It is almost a week since he launched his product, Zuluish, but the kettle has already left many boiling.
The Gauteng-born entrepreneur Yandisa Zulu is shocked at the reaction. He really didn't expect it, he tells Drum.
He was labelled a tribalist for the name and he found himself having to explain why he chose it.
"Zulu is my surname, unfortunately there is nothing I can do about it," he laughs it off.
"I did not expect this. Honestly, it is bitter-sweet because it has led to many conversations.
"Hearing things like I am a tribalist, I can't even be mad at those people because division was taught to us for more than 100 years," he says.
"But I am glad my business sparked these conversation so we can grow as a society. As a young South African man, this is what I would like to see, instead of spending millions annually on appliances of companies that are not necessarily from South Africa.
"I would like to change that narrative and inspire other people to start opening own manufacturing companies."
The kettle retails for R350, and when we speak to him, Yandisa only has less than 12% of stock left.
Although excited about the success of the kettle, he says his company, Zuluish Appliances and Automation has bigger plans.
"The global economy is moving and has moved to automation.
"If you speak to someone about artificial intelligence, robotics, aquaponics, they don’t know.
"Things we get excited about in the country are designed by grade A students in other countries," he says.
He has been criticised for selling a kettle that is manufactured in China and rebranding it.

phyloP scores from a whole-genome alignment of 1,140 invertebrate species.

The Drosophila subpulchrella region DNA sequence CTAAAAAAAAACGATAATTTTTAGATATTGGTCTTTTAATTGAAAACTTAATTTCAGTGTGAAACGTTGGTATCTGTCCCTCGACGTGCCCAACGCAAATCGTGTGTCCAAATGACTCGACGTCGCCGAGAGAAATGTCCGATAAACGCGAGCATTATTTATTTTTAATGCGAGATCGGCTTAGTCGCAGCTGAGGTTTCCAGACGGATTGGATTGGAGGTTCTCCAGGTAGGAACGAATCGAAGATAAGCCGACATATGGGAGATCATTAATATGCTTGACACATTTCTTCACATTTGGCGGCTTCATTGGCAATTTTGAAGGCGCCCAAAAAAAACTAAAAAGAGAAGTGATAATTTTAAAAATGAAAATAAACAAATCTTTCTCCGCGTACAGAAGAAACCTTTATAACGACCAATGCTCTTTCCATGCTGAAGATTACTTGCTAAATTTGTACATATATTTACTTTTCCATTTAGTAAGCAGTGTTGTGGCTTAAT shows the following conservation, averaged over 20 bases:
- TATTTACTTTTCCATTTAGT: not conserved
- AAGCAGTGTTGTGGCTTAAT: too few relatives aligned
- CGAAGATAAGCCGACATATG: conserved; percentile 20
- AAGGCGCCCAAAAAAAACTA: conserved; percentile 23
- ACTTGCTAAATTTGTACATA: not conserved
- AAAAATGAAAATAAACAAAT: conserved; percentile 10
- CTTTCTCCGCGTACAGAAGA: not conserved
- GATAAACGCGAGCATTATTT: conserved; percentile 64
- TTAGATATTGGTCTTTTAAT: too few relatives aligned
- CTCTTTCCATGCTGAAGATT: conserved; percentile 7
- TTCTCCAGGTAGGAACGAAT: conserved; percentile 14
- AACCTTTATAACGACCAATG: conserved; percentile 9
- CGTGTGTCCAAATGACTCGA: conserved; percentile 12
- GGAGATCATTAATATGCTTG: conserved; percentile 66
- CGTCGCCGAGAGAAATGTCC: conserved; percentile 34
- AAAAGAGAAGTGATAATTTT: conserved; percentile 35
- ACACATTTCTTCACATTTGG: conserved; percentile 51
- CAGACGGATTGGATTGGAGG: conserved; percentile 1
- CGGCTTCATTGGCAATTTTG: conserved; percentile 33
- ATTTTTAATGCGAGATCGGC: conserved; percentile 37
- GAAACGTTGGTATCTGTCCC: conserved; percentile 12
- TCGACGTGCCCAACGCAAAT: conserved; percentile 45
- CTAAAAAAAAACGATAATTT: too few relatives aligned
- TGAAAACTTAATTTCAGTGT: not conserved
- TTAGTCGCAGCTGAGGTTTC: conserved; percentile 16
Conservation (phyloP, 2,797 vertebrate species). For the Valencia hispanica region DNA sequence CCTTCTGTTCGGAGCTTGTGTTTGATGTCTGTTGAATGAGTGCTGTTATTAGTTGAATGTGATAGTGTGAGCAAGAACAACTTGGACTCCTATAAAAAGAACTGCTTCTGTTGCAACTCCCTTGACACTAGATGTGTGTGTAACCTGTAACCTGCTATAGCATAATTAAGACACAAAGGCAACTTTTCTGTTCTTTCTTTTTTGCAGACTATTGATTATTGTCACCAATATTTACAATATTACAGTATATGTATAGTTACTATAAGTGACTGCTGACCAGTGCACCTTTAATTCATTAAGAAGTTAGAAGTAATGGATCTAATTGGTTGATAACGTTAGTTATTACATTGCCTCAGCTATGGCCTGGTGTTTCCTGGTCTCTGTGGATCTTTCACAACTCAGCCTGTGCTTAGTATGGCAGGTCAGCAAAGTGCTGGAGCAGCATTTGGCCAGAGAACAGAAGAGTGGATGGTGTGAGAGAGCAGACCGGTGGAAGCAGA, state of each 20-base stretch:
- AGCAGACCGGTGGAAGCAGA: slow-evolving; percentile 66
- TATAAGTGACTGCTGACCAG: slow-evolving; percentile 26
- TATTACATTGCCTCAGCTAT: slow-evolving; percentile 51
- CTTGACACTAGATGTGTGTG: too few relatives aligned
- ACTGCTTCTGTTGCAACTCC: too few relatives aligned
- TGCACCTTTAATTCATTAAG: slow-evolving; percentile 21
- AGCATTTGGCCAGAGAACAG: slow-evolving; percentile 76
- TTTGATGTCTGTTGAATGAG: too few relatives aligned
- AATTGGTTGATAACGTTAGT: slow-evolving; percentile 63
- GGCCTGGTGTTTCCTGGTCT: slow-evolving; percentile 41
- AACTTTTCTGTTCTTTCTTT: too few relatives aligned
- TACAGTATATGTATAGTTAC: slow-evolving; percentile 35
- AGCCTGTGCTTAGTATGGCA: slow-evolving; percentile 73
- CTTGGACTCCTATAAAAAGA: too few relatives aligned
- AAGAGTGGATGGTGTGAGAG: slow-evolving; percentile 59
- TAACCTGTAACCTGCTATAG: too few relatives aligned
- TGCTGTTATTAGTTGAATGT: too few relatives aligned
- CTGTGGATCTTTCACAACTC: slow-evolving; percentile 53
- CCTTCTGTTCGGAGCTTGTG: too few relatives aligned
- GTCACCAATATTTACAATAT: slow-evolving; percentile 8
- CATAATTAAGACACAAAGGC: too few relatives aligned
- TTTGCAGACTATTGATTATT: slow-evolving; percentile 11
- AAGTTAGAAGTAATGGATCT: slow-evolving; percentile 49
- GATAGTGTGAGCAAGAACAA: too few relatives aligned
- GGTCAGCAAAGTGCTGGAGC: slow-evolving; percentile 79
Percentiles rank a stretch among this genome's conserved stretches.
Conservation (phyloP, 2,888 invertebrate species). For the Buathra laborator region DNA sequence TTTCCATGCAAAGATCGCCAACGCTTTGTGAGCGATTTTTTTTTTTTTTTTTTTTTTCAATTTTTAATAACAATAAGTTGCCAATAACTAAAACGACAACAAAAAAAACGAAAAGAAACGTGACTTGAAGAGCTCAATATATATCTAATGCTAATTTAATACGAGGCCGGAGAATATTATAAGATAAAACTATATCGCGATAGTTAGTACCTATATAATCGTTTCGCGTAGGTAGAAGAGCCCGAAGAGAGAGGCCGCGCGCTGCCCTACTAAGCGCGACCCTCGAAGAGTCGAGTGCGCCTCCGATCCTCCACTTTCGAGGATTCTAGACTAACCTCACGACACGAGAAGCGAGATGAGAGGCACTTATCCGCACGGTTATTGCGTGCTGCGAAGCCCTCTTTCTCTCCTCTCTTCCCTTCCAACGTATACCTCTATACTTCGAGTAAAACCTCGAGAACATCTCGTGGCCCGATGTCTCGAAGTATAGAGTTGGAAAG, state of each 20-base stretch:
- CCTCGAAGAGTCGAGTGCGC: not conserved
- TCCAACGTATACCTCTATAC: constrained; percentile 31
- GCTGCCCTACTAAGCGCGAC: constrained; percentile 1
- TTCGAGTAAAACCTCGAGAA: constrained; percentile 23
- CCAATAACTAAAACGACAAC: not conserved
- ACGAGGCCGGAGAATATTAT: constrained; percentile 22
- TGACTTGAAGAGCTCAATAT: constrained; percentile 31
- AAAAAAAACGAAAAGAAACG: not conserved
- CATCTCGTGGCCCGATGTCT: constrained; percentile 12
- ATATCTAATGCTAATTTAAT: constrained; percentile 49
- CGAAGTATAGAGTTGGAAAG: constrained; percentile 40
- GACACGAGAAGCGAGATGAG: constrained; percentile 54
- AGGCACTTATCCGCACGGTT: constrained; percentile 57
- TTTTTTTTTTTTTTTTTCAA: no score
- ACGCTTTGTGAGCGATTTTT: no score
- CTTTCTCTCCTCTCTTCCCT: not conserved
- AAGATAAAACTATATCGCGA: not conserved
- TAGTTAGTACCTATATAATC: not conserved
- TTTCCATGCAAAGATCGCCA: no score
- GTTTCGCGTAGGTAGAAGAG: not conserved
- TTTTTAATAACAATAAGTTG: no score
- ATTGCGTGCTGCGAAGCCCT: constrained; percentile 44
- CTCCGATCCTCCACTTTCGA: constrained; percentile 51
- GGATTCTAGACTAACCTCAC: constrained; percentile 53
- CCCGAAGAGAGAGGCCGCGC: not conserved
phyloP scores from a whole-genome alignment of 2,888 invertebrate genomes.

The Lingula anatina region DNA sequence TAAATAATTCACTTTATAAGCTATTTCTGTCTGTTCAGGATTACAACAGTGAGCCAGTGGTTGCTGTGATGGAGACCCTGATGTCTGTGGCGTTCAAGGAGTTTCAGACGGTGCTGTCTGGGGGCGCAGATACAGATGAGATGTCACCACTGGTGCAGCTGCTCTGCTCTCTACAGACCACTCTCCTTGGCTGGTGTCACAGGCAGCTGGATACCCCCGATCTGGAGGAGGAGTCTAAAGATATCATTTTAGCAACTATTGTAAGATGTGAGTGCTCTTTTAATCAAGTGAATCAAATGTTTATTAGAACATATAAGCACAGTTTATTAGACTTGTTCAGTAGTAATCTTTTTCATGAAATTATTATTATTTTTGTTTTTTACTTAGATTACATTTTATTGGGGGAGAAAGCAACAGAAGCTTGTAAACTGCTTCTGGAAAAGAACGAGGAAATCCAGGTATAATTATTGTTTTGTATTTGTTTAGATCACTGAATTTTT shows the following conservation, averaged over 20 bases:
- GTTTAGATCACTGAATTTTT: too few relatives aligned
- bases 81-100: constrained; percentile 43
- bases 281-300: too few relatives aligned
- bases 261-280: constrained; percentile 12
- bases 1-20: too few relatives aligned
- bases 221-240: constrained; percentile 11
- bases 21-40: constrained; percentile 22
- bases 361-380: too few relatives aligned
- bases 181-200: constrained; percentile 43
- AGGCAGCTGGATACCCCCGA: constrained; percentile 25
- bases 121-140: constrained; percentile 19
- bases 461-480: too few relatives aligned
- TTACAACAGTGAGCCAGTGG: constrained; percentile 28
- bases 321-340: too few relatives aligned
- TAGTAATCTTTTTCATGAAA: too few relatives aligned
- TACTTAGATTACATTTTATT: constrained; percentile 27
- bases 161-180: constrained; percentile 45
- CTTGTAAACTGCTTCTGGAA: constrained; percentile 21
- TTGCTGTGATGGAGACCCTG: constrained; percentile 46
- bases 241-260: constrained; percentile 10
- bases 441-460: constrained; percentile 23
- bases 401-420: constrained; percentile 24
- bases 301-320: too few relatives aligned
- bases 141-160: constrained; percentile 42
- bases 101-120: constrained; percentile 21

But in his defense, social media users were quick to highlight that most of products we use are made outside the country anyway.
"I got an opportunity to move to Canada three years ago because of an idea I had. I turned it down.
"I am planning to build and improve South Africa even if it takes me 10 years," he says.
This is a dream he's passionate about.
"One of the projects that still needs to be developed is the aqua culture. Even the fish that go into our water, we are not benefiting from it. A simple thing as fish.
"It’s either we produce or we are consumers. There is no technology built in Africa but we are the biggest consumers. If you want business, you come to South Africa."
His plan is to manufacture globally competitive products so that the country can be better positioned in the global market.
"Right now we only have the kettle. Unfortunately, people have criticised us too early. It is a prep product. This is not a key product that we [will] have in store.
"The ideas we have are still with us. In the meantime, I need money to build a manufacturing company at least R6million would do for now," Yandisa says.